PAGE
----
I wish I had a better job. I wish I had more money. I wish I wasn’t so fat. I wish I was more attractive. I wish my hair had more volume. I wish my hair wasn’t so puffy. The way that society and mass media is these days, it’s easy to fall into the trap of negative self-image and negative self-talk. We refuse to accept ourselves for who we are. We refuse to accept our lives for what they are. And this can be awfully depressing and profoundly destructive.

At the end of the day, we all just want to be happy and this has to start from a place where we are happy with ourselves and with our lives. Self-love can be incredibly empowering and, assuming you don’t elevate it to the level of pompous narcissism, it is generally a good thing. Love thyself.

But this comes with a rather important caveat.

As much as you would like to be proud of who you are, exclaiming to the world to hear you roar, the very notion of self-love must first be predicated on a foundation of self-awareness. Before you can love thyself, you must know thyself. Some people can find this through meditation. Others can simply engage in some careful introspection.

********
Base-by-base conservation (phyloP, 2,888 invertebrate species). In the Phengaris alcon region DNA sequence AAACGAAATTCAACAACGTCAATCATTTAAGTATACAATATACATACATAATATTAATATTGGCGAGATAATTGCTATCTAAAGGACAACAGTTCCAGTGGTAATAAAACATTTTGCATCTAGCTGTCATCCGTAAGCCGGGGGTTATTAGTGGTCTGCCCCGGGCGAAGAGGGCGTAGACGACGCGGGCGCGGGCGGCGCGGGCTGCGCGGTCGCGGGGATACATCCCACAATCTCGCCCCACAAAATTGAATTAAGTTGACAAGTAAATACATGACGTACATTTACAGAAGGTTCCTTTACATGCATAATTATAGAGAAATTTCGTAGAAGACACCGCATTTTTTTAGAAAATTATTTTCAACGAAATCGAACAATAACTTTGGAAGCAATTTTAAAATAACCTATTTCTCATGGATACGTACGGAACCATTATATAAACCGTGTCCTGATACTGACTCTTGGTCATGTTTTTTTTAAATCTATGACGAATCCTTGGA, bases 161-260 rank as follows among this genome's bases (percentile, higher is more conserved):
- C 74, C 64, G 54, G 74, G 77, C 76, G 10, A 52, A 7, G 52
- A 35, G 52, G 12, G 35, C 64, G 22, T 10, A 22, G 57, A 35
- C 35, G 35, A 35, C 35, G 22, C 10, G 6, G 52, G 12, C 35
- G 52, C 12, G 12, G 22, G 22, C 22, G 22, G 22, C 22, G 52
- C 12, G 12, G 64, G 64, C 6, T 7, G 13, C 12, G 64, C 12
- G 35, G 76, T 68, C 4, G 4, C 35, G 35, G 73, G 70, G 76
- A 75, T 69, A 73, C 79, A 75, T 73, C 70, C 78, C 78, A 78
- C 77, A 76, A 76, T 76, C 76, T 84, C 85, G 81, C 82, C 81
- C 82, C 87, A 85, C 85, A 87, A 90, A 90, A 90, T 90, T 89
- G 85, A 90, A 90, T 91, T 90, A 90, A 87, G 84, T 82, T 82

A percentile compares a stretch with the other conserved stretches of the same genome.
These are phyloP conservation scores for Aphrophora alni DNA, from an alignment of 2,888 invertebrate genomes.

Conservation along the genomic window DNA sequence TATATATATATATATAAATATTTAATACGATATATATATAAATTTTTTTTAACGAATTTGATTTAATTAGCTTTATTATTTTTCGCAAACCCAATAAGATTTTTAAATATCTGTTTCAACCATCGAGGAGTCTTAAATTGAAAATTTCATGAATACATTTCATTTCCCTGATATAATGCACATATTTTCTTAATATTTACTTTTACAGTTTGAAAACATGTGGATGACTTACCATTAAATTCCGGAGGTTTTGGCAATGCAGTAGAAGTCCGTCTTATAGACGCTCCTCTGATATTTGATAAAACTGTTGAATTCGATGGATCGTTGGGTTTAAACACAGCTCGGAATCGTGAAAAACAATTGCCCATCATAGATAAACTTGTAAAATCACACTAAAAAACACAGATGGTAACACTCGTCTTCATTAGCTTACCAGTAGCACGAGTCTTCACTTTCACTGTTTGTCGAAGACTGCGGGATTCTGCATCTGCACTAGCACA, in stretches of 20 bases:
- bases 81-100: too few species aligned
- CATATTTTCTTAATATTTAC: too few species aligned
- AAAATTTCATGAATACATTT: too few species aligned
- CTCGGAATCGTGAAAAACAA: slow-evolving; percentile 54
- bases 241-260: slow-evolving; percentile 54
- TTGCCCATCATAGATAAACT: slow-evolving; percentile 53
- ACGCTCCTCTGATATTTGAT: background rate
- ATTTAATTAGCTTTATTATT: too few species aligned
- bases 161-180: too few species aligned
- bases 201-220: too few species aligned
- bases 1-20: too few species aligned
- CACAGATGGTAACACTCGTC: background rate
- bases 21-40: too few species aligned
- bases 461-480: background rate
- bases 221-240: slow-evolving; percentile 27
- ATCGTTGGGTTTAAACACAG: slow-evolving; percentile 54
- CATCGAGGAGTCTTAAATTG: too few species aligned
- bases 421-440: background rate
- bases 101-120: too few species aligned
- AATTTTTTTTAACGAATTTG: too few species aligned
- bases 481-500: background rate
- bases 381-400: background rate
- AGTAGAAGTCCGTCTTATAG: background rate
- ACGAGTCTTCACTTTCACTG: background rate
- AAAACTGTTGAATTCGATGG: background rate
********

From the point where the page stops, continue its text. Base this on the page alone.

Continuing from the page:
It’s not really about figuring out whether your perceived value and worth as a person is a glass that is half-full or half-empty. Instead, it’s about knowing what you offer that fills the glass, as well as what you may be missing in the empty portion of the glass. It’s also about knowing that the glass will never be completely full, nor should it be.

It’s about embracing both the good and the bad, recognizing your shortcomings so that you can learn to overcome them and improve yourself as a person. Only when you acknowledge your faults (but not dwell on them) can you truly celebrate your strengths and successes. Be proud and happy about who you are, through and through.